Anyways, thanks for the reply.
If they have spent that much time together already with no issues it's very likely she is okay with kids. It is ALWAYS important to manage dogs and kids around each other but it doesn't really sound like your going to run into any problems.

I completely agree with you prioritizing your son's safety over your boyfriends dog, it is the responsible thing to do. Your original post simply came off as a fear driven response due to media bias about the horrible monsters pits are and it will suddenly "snap" and kill/maul your child. That simply isn't a likely situation with a properly managed environment. Despite what you may have heard pits in general are very good with children. If Delilah had ever done anything to make you concerned I'd understand some level of anxiety/reluctance but it sounds like she's been well behaved and given you no real reason to be concerned.

Definitely talk to your boyfriend about what training he's done with her and about doing additional training with you and your son. Everyone should be on the same page with the dogs training. What rules he has for her, what commands she knows, how those commands are given, etc. If everyone isn't on the same page with the rules/commands the dog will be confused and possible have issues come up.
 

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Hi everyone,

So I'm getting ready to get a place with my boyfriend. It's a big step in our relationship and for my 6 year old son. Well, he'll be bringing his 1 1/2 year old spayed female pit bull mix into the picture. I say she's a "mix" because she definitely doesn't look like other pit bulls I've seen. She looks smaller and less muscular, but she's still a bit of a block head. Anyways, whenever I try researching the pit bull breed I can't help but come across those terrible and horrific tragic stories of pit bulls attacking children. I want to overlook those stories because I know Delilah (his dog) is a complete sweetheart and she's super playful. But what's keeping her from flipping one day and deciding to dominate my child? My son's safety is my top priority and I can't help but feel concerned when I think about bringing Delilah into the family.

This is a stupid question, but what should I do? I might be over-thinking this but I'd rather be safe than join that 0.001% group of horrible attack stories. Is there something I can do to assure our safety when introducing her to the new family setup? Am I overdoing it if I ask my boyfriend to find her a new home over this?

Please try to give me rational/logical answers. I understand there are countless numbers of pits out there that wouldn't hurt a fly. Keep in mind, Delilah hasn't been around small children and we're not entirely sure how she'd like living with one.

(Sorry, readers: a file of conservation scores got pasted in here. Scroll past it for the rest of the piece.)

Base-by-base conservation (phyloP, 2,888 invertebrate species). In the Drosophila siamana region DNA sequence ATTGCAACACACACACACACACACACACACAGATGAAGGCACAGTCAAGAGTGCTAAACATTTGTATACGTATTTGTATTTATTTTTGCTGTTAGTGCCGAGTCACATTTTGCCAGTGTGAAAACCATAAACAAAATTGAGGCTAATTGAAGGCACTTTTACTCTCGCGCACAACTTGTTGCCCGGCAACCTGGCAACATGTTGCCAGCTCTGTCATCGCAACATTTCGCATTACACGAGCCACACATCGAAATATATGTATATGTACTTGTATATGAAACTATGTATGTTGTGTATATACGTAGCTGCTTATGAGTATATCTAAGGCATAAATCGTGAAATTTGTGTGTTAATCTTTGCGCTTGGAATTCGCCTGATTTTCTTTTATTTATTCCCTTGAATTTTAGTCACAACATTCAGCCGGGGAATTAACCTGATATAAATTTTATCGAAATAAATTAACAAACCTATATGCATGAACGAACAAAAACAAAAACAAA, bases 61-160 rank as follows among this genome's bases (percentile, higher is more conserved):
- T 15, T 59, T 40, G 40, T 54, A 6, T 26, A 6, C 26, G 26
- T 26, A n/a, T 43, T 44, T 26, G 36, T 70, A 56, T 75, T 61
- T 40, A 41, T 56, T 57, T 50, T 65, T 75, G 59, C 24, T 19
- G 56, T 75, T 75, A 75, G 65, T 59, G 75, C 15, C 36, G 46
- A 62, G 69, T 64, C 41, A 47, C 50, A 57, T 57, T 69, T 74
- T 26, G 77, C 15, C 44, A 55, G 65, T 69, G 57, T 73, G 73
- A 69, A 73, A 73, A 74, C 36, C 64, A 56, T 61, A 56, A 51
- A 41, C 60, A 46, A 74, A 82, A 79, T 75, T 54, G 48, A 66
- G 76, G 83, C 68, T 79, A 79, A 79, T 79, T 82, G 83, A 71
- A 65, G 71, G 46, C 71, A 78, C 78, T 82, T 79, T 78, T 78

Much appreciated,
Laynie
Because 1, don't don't try to dominate humans. They barely try to 'dominate' each other. Dogs don't work on a pack system with humans like they do with other dogs, if they work on that with other dogs at all.
and 2 dogs don't just snap. Those stories you read where the dog was always sweet then one day they attack, those are usually 'the dog always showed subtle hints of being agitated or upset and they were ignored and then one day whatever it was was too much and they acted.

You can supervise your child with the dog. Don't let your child play rough with the dog or prod her or bother her when she doesn't want to be bothered. Teach him to respect her and supervise interaction.
And yes you are way over the top asking him to rehome her.
 

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Also, I'm probably what you would consider to be one of those people who don't know how to look for the signs of aggression that apparently show before things happen, which is another reason why I was so concerned in the first place.
Hoping these might help you out with that ^

544134_528071143906023_1727299075_n.jpg 935466_592429934115525_902363522_n.jpg
 

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I actually read through the case reports of all people in the US killed by dogs from the years 2008-2012. (It was less than 100 case reports.) About 3/4 of the people killed were children under 5 and they all had one thing in common: they were alone with the dog. There were other common elements, though they didn't appear in every killing: it was a strange dog, tied out in the backyard, and most of the dogs in question were intact males.

So don't leave your son alone with your dog. Don't take your dog to the dog park if he won't stop running while he's there. Learn your calming signals (stress signs) and err on the side of caution.

 

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Discussion Starter #19
I would suggest that you start doing as much reading as possible on dog body language and communication. There is a lot of good material for free online and most the books you can get at the public library or reasonably priced online.
Authors to read: Patricia McConnell, Ian Dunbar, Sophia Yin, Turid Ruugas and I'm sure other people can add more (and I can add more when the names come to mind)
Thank you so much for all of these resources. I will definitely make use of them. I did not mean to come off as ignorant. You're right that this isn't necessarily a "pit bull" issue, rather it's a "dog" issue. All of your advice makes sense and I will definitely do those things.

I will be on the lookout for good trainers from here on out. Both my son and I could learn a lot about her. I wonder what training resources I have available in the Seattle-Tacoma area in WA...

Again, thank you for the information. I appreciate it.